The series of events of the late 19th century shook the political and cultural confidence of US society by raising the need for awareness of depraved working class conditions and depression toward gospels and elections vying for reform, of social and financial demographics. Bankruptcy for railroads signaled the financial collapse of the nation’s entire economy, sending the country into a panic and increasing the unemployment rant by 25%. In response to the effects of the depression, wage cuts (combined with rigid prices for food and rent), and current unsanitary working conditions, more workers were creating riots, such as the one in 1892 against Carnegie, and 1894 against Pullman, all of which enforced a greater worker alliance and emergent impatience for government apathy for unemployment. The “Social Gospel” as it was called, was a reform group created opposition to “an economy could allow so many to toil long hours under unhealthy conditions and for subsistence wages”- Out of Many, 3rd edition. The founders of the “Social Gospel” were fundamentally Christian idealists who imagined a society that worked to decrease social inequalities according to religious principles; a popular motto of this movement was “What Would Jesus Do?” This religious social-reform movement focused on applying Christian gospel to improve the capitalist, industrialized industry, and focused on reforms like factory regulation and child labor abolishment.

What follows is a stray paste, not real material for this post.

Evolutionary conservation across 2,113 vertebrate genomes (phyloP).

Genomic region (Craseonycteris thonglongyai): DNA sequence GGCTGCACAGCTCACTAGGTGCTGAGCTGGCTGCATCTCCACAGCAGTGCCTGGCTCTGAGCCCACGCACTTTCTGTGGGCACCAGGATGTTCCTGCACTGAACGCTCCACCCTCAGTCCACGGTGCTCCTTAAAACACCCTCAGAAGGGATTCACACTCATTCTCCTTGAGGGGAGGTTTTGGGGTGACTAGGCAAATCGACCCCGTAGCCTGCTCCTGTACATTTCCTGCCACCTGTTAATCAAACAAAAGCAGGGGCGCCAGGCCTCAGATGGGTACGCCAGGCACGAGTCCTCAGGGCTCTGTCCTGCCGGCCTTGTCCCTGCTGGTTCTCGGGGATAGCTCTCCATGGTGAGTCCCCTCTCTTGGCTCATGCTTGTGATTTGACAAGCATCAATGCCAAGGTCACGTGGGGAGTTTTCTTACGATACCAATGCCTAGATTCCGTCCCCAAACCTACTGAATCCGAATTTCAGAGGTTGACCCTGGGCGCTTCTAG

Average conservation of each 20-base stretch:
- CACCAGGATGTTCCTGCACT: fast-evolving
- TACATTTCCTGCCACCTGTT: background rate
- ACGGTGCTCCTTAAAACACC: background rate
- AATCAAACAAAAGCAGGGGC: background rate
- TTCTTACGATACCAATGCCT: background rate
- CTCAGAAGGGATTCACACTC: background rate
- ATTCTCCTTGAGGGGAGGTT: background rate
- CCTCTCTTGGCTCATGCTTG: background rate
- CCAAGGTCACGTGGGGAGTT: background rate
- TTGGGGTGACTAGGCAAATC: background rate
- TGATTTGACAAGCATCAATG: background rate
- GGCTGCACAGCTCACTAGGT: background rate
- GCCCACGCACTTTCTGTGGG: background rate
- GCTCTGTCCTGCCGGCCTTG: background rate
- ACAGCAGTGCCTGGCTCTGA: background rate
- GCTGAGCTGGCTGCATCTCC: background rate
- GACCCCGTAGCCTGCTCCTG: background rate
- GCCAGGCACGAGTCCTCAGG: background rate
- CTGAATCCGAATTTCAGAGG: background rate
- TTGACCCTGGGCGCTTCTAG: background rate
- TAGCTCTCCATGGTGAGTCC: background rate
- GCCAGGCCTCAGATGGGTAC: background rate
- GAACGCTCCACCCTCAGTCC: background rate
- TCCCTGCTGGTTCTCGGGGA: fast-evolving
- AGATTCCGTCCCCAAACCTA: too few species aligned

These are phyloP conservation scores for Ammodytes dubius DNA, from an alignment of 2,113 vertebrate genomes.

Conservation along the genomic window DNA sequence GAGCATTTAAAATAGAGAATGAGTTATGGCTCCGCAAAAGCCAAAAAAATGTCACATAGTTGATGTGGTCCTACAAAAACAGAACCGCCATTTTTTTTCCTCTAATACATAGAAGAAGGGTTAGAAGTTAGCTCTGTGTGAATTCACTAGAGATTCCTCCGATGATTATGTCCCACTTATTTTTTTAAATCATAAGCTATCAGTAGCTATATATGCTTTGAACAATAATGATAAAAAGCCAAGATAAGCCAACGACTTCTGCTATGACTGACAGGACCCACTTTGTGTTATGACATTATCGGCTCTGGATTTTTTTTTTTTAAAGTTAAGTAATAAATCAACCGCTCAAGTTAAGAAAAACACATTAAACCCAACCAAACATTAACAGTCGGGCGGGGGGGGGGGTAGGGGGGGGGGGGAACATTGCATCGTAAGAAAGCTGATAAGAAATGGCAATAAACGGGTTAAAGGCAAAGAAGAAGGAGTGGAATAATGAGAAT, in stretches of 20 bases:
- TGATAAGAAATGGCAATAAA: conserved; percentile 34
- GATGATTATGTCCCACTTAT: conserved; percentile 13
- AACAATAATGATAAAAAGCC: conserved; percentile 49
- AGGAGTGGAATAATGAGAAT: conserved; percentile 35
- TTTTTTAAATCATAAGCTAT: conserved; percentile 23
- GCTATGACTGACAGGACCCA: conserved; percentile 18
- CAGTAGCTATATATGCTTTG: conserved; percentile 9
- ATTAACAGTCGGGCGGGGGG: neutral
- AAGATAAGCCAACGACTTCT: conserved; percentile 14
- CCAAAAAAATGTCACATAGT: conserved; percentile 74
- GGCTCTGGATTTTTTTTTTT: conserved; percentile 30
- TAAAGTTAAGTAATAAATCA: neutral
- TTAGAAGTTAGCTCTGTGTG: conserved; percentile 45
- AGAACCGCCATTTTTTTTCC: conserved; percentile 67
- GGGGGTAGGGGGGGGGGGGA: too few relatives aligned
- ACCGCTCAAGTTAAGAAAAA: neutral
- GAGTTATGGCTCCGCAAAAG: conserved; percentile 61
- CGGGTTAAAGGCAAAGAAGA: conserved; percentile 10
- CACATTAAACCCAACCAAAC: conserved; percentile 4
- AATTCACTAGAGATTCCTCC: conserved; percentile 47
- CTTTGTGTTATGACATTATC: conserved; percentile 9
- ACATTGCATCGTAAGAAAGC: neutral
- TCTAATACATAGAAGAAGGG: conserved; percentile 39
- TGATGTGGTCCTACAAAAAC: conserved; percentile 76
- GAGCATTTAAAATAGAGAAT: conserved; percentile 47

Beneath the religious natter, lied the principle idea of political and economic unrest, to which the common citizen would no longer remain passive government indifference. In the upcoming election of 1896, candidates used the social gospel as campaign leverage for populist support, Democrat William Jennings Bryan basing his popularity on Free Silver and “not crucified upon a cross of gold” and Republican McKinley for tariffs and Gold Standard Act. The candidates use of money and religion in the election played on the religious working’s class attention of America’s economic state and rising shifts between rich and poor.